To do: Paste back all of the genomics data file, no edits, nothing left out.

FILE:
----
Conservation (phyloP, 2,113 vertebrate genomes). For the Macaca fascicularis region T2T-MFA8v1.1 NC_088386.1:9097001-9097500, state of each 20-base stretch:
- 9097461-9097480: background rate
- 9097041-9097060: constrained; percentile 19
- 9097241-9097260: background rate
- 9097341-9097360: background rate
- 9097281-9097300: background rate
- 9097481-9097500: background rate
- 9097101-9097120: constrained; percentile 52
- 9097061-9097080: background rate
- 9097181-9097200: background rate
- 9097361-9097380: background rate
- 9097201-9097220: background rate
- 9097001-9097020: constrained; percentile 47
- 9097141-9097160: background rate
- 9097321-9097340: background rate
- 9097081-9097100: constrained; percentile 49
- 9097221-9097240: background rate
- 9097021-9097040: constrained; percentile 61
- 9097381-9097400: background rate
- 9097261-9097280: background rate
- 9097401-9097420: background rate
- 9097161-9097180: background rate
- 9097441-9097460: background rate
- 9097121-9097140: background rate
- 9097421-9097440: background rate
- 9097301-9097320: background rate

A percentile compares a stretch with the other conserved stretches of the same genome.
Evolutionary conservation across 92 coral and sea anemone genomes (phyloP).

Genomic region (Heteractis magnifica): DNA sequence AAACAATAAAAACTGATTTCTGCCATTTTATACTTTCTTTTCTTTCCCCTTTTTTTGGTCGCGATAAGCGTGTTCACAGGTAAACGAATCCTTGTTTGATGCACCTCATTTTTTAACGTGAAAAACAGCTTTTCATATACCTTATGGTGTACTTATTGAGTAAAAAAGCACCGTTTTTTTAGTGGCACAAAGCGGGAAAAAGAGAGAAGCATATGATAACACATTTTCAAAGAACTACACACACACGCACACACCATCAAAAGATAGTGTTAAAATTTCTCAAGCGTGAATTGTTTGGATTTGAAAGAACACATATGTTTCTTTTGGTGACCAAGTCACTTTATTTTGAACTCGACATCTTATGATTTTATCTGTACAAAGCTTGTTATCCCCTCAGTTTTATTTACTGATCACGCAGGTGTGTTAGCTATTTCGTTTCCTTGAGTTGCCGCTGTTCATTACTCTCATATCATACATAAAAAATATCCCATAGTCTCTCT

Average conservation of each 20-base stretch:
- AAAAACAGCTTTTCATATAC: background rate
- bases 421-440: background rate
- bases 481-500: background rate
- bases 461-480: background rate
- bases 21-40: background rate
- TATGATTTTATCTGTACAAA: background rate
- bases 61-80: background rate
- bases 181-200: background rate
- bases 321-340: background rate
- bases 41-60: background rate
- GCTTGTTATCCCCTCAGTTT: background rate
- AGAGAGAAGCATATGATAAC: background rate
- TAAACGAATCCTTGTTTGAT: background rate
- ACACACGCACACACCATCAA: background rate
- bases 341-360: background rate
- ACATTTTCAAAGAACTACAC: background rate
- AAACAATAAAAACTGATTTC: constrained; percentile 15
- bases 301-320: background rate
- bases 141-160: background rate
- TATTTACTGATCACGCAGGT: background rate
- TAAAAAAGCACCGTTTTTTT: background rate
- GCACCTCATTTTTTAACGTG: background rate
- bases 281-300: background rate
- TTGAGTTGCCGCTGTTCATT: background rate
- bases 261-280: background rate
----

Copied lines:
Conservation (phyloP, 2,113 vertebrate genomes). For the Macaca fascicularis region T2T-MFA8v1.1 NC_088386.1:9097001-9097500, state of each 20-base stretch:
- 9097461-9097480: background rate
- 9097041-9097060: constrained; percentile 19
- 9097241-9097260: background rate
- 9097341-9097360: background rate
- 9097281-9097300: background rate
- 9097481-9097500: background rate
- 9097101-9097120: constrained; percentile 52
- 9097061-9097080: background rate
- 9097181-9097200: background rate
- 9097361-9097380: background rate
- 9097201-9097220: background rate
- 9097001-9097020: constrained; percentile 47
- 9097141-9097160: background rate
- 9097321-9097340: background rate
- 9097081-9097100: constrained; percentile 49
- 9097221-9097240: background rate
- 9097021-9097040: constrained; percentile 61
- 9097381-9097400: background rate
- 9097261-9097280: background rate
- 9097401-9097420: background rate
- 9097161-9097180: background rate
- 9097441-9097460: background rate
- 9097121-9097140: background rate
- 9097421-9097440: background rate
- 9097301-9097320: background rate

A percentile compares a stretch with the other conserved stretches of the same genome.
Evolutionary conservation across 92 coral and sea anemone genomes (phyloP).

Genomic region (Heteractis magnifica): DNA sequence AAACAATAAAAACTGATTTCTGCCATTTTATACTTTCTTTTCTTTCCCCTTTTTTTGGTCGCGATAAGCGTGTTCACAGGTAAACGAATCCTTGTTTGATGCACCTCATTTTTTAACGTGAAAAACAGCTTTTCATATACCTTATGGTGTACTTATTGAGTAAAAAAGCACCGTTTTTTTAGTGGCACAAAGCGGGAAAAAGAGAGAAGCATATGATAACACATTTTCAAAGAACTACACACACACGCACACACCATCAAAAGATAGTGTTAAAATTTCTCAAGCGTGAATTGTTTGGATTTGAAAGAACACATATGTTTCTTTTGGTGACCAAGTCACTTTATTTTGAACTCGACATCTTATGATTTTATCTGTACAAAGCTTGTTATCCCCTCAGTTTTATTTACTGATCACGCAGGTGTGTTAGCTATTTCGTTTCCTTGAGTTGCCGCTGTTCATTACTCTCATATCATACATAAAAAATATCCCATAGTCTCTCT

Average conservation of each 20-base stretch:
- AAAAACAGCTTTTCATATAC: background rate
- bases 421-440: background rate
- bases 481-500: background rate
- bases 461-480: background rate
- bases 21-40: background rate
- TATGATTTTATCTGTACAAA: background rate
- bases 61-80: background rate
- bases 181-200: background rate
- bases 321-340: background rate
- bases 41-60: background rate
- GCTTGTTATCCCCTCAGTTT: background rate
- AGAGAGAAGCATATGATAAC: background rate
- TAAACGAATCCTTGTTTGAT: background rate
- ACACACGCACACACCATCAA: background rate
- bases 341-360: background rate
- ACATTTTCAAAGAACTACAC: background rate
- AAACAATAAAAACTGATTTC: constrained; percentile 15
- bases 301-320: background rate
- bases 141-160: background rate
- TATTTACTGATCACGCAGGT: background rate
- TAAAAAAGCACCGTTTTTTT: background rate
- GCACCTCATTTTTTAACGTG: background rate
- bases 281-300: background rate
- TTGAGTTGCCGCTGTTCATT: background rate
- bases 261-280: background rate